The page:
The FCC on Tuesday unveiled the names of those who plan to bid on the 700 MHz spectrum that goes up for auction on January 24. Google was among the 266 companies named, along with big phone
companies like AT&Y and Verizon Wireless. Other interesting bidders are Vulcan Spectrum, a company started by Microsoft co-founder Paul Allen, Cablevision, EchoStar and Qualcomm.
Everyone will be watching Google, which wants the ability to offer its Android operating system to mobile users cheaply or even, for free, but Qualcomm's participation is particularly interesting,
given that the telecom giant already owns so much spectrum. Qualcomm has been building a video broadcast network, which AT&T and Verizon have licensed to deliver video to cell phones. It may be
looking to strengthen the network's capacity.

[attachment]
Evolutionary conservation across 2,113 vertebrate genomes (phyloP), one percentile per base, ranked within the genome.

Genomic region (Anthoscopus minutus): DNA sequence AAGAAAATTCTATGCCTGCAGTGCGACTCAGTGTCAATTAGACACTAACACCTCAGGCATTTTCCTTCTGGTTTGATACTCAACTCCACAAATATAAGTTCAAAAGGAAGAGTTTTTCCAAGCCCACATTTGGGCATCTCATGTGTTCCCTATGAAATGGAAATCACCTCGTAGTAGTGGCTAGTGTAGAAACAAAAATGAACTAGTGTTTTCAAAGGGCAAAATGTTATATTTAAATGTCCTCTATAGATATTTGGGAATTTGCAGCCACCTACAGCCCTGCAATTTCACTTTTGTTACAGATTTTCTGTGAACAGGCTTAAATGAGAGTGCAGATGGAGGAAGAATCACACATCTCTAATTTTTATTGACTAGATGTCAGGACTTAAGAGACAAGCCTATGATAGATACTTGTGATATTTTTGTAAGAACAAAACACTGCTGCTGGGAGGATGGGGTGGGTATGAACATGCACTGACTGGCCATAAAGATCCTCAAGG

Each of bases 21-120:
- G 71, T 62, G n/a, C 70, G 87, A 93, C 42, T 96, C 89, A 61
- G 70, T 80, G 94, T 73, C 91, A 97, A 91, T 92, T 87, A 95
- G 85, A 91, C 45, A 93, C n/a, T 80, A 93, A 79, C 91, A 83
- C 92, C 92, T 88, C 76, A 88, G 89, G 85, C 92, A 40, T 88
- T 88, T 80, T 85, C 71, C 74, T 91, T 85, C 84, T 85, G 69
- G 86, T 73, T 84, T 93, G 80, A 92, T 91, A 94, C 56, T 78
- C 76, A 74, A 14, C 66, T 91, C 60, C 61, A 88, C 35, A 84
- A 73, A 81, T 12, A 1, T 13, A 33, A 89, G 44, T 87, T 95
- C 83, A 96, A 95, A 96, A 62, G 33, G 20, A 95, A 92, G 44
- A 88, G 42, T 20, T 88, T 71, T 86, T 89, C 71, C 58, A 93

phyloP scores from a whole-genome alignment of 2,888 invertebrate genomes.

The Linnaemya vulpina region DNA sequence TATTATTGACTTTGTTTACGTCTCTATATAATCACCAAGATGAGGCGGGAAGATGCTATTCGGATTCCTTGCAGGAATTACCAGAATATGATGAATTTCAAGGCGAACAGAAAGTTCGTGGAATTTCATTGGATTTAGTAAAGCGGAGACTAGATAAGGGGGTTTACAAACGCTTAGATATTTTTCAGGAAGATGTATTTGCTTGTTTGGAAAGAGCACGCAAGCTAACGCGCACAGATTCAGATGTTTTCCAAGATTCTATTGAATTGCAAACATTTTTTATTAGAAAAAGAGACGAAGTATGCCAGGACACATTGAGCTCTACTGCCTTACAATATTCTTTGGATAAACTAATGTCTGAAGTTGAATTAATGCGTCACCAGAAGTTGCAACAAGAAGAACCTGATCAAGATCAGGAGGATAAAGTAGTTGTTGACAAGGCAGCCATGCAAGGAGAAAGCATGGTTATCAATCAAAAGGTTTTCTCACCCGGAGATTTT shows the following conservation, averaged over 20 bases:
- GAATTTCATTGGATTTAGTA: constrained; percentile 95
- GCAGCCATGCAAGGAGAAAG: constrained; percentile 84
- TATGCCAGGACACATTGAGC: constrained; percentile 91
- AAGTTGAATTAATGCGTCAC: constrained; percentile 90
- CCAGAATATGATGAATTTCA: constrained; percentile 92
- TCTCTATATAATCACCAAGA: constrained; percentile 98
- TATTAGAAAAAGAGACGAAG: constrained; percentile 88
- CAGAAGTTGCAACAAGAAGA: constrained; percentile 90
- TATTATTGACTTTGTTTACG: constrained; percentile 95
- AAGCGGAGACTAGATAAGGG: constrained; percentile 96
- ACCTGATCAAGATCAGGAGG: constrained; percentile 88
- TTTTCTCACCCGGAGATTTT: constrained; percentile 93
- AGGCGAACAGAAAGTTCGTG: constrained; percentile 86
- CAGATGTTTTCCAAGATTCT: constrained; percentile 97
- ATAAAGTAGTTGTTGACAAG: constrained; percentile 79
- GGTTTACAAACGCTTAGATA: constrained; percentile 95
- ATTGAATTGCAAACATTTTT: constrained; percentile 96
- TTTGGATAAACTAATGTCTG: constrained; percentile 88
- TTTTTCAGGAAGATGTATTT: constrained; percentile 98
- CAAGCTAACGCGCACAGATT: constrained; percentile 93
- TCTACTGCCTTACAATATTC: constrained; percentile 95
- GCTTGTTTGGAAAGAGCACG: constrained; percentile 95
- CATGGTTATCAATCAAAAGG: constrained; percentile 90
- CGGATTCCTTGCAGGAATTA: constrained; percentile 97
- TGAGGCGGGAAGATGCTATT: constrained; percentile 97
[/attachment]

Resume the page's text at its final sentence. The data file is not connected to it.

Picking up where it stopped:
Auction 73 will be the most watched FCC spectrum auction in history. The implications for the mobile wireless industry are huge, as the winner of the "C" block of spectrum will be forced to leave those airwaves open to users of any mobile device. Currently, U.S. consumers are locked into buying a handset that operates on one network and uses software controlled by that network's operator. However, both Verizon Wireless and AT&T have announced measures to gradually open their networks.